RAZ: Fair enough. But the most important question, Alan, is as the judge and the final arbiter, what are you going to be looking for in these stories from our listeners?

CHEUSE: Well, you know, finally - I mean, I have some aesthetic ideas I can put forward, but finally, I want to be moved and entertained, swayed. I want to get the sense of life that my old friend Bernard Malamud used to say about a short story. He wanted a story to do what he called predicate a life, that is give you everything about the life of the character that you need to know in the same way a novel does.

RAZ: But how do you do that in 600 words when you don't have, you know, the luxury of writing a novel?

CHEUSE: Well, it's like a brief encounter. It's a love affair, rather than a marriage, or maybe even a one-night stand compared to a love affair. But it gives you the essence, everything you need to know. It's very close to a lyric poetry, as far as I'm concerned. It gives you the deepest feeling about a character in the smallest space of time.

RAZ: In the smallest space of time. That's what we're looking for. Click on our Web page, npr.org/threeminutefiction. There you will find the photo that you should base this story on. And you can also find stories from the finalists and the winners from previous rounds. And this round, Alan, students from the prestigious Iowa Writers' Workshop will actually help you narrow the field, and then we will be posting some of their picks at our Web site over the coming weeks.

CHEUSE: That will be really helpful because there are good writers out there, and good writers are good readers.

RAZ: And we're accepting submissions until 11:59 p.m. Eastern Time on February 28th. Stories, once again, have to be under 600 words, and just one entry per person, please.

Alan Cheuse will be popping into the studio over the next few weeks to read excerpts from some standout stories. The eventual winner story will be read in full on this program. You'll also receive a signed copy of Alan's book "To Catch the Lightning: A Novel of American Dreaming."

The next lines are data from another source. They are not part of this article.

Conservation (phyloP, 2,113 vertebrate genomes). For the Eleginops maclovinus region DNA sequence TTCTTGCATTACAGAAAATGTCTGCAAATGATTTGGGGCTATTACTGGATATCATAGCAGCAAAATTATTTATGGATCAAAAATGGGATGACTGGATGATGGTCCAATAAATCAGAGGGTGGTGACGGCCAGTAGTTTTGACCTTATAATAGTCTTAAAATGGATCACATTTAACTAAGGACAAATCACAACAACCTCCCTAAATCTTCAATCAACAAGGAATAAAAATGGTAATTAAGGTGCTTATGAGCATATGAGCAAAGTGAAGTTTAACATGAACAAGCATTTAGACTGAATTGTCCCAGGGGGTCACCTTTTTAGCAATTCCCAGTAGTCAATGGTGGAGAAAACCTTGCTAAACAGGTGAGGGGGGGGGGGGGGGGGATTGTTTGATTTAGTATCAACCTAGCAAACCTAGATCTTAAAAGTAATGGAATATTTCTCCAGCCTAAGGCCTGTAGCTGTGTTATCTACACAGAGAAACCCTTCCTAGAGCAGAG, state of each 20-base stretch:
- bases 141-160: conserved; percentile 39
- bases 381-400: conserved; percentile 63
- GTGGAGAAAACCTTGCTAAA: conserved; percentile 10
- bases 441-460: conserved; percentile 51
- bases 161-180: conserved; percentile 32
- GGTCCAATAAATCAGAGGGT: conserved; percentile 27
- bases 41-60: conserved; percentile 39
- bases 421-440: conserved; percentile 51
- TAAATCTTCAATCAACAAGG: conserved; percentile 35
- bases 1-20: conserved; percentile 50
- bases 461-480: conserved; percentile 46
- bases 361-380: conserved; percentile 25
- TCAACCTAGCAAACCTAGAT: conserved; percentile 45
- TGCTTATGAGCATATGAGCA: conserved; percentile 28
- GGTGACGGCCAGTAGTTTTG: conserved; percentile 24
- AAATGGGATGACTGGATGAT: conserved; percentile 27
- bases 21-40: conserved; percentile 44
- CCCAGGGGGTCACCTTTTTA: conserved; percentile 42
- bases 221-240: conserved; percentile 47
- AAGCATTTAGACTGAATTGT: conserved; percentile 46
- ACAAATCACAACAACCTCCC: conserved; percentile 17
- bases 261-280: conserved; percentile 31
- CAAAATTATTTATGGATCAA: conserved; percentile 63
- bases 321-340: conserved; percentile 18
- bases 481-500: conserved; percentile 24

And appropriately, Alan, that's a novel about a photographer.

CHEUSE: Yes, it's about the great American photographer Edward Curtis, who photographed over 100 of the American Indian tribes west of the Mississippi.

RAZ: And this round, Alan, you have a special extra prize for the winner.

CHEUSE: Yes, I'm going to sign a copy, a printout of that Ansel Adams story, too, and you can think about what it's like to use your eye in making a great page.

RAZ: That's Alan Cheuse. He's a writer and the book reviewer for ALL THINGS CONSIDERED. He's the judge for this round of Three Minute Fiction.

Alan, thanks for coming in. And we're going to be checking back with you over the next few weeks.

CHEUSE: See you later, Guy.

Copyright © 2010 NPR. All rights reserved. Visit our website terms of use and permissions pages at www.npr.org for further information.

NPR transcripts are created on a rush deadline by Verb8tm, Inc., an NPR contractor, and produced using a proprietary transcription process developed with NPR. This text may not be in its final form and may be updated or revised in the future. Accuracy and availability may vary. The authoritative record of NPR’s programming is the audio record.

We no longer support commenting on NPR.org stories, but you can find us every day on Facebook, Twitter, email, and many other platforms. Learn more or contact us.